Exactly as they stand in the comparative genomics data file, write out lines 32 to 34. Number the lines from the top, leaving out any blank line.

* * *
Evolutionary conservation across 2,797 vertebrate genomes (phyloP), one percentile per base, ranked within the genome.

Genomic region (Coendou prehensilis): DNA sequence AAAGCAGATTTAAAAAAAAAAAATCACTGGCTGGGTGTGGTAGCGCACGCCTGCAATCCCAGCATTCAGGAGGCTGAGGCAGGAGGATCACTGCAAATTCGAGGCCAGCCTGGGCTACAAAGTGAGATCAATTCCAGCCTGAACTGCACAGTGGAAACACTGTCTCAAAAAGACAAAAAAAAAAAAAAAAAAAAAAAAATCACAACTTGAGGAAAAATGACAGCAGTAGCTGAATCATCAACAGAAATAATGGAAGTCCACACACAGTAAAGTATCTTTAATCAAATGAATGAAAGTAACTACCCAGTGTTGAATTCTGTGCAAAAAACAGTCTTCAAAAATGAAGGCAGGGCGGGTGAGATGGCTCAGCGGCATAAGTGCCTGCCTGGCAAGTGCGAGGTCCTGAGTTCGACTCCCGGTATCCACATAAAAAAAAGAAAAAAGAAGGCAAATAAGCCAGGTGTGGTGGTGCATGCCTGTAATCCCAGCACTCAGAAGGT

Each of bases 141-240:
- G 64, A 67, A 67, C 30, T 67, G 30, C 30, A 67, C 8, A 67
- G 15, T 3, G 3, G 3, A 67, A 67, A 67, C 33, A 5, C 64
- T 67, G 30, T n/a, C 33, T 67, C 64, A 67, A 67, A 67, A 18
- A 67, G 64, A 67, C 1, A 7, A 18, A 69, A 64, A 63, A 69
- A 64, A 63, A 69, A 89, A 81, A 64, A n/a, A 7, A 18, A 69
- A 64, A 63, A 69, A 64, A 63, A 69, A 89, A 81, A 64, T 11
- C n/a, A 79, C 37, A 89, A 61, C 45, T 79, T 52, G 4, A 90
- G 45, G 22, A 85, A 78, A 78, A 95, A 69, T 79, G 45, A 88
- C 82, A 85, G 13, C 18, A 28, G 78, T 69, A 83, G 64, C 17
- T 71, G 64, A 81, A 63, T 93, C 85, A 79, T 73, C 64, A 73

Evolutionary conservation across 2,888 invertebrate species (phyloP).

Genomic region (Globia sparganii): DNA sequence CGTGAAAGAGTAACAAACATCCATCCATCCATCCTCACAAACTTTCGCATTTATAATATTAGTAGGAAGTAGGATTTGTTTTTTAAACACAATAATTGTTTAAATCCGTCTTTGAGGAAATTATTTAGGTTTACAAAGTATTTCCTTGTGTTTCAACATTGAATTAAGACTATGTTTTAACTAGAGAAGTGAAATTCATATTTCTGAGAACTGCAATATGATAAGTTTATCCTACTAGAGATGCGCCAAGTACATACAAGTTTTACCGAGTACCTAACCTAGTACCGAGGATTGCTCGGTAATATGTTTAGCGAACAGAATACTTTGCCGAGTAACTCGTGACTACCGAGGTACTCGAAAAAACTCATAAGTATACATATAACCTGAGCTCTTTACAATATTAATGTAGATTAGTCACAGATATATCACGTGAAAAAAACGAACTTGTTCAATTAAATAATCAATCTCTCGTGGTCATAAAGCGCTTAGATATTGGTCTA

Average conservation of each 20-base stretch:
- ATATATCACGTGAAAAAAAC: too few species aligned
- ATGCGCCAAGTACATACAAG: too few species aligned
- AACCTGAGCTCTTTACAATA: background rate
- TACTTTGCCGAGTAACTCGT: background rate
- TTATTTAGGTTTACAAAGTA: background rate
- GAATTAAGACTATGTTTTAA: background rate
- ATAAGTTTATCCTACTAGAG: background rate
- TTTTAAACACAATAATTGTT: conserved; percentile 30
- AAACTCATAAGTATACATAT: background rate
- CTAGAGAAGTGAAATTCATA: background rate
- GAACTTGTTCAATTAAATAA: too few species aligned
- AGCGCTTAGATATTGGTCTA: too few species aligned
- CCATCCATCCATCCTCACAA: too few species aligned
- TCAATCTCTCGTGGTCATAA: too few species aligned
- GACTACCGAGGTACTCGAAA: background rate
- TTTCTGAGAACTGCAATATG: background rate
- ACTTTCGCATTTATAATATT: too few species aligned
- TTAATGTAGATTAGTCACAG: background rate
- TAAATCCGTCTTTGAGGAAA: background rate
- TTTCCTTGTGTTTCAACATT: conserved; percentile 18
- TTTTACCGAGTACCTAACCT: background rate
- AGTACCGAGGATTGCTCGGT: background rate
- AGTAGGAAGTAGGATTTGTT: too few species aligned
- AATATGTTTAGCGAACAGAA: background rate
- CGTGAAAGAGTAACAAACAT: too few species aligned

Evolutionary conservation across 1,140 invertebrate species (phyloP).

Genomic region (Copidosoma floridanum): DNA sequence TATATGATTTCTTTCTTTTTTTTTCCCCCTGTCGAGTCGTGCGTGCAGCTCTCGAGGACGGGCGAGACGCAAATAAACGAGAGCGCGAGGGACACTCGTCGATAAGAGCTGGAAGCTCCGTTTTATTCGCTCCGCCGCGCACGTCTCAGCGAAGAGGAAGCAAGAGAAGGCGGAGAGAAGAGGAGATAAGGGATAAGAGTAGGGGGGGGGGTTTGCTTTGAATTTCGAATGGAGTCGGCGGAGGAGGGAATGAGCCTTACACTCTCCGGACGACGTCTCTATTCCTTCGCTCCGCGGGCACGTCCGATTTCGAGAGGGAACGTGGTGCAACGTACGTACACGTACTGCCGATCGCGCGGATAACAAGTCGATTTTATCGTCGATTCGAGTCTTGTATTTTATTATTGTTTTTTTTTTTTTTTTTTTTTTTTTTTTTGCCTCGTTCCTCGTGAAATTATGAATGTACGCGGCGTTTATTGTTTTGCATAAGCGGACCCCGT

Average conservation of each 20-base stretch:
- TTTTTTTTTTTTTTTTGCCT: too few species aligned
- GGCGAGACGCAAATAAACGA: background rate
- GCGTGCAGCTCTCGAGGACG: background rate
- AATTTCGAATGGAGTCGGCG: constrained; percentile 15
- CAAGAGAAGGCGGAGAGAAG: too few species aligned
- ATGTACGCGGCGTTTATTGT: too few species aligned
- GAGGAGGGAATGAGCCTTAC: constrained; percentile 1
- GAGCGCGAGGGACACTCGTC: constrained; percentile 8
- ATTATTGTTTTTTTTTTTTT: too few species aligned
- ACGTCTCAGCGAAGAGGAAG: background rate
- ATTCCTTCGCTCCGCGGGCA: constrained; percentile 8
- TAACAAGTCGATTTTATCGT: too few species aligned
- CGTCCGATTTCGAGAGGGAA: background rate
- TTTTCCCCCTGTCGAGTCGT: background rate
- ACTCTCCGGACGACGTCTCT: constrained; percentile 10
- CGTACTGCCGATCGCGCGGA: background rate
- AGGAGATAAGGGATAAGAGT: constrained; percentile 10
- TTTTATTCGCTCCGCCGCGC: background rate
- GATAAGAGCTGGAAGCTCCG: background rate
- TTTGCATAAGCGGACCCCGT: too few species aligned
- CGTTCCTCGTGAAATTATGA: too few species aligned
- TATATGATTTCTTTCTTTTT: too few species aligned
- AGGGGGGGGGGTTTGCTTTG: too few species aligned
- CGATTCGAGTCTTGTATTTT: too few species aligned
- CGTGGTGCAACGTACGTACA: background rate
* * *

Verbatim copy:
- TTTCTGAGAACTGCAATATG: background rate
- ACTTTCGCATTTATAATATT: too few species aligned
- TTAATGTAGATTAGTCACAG: background rate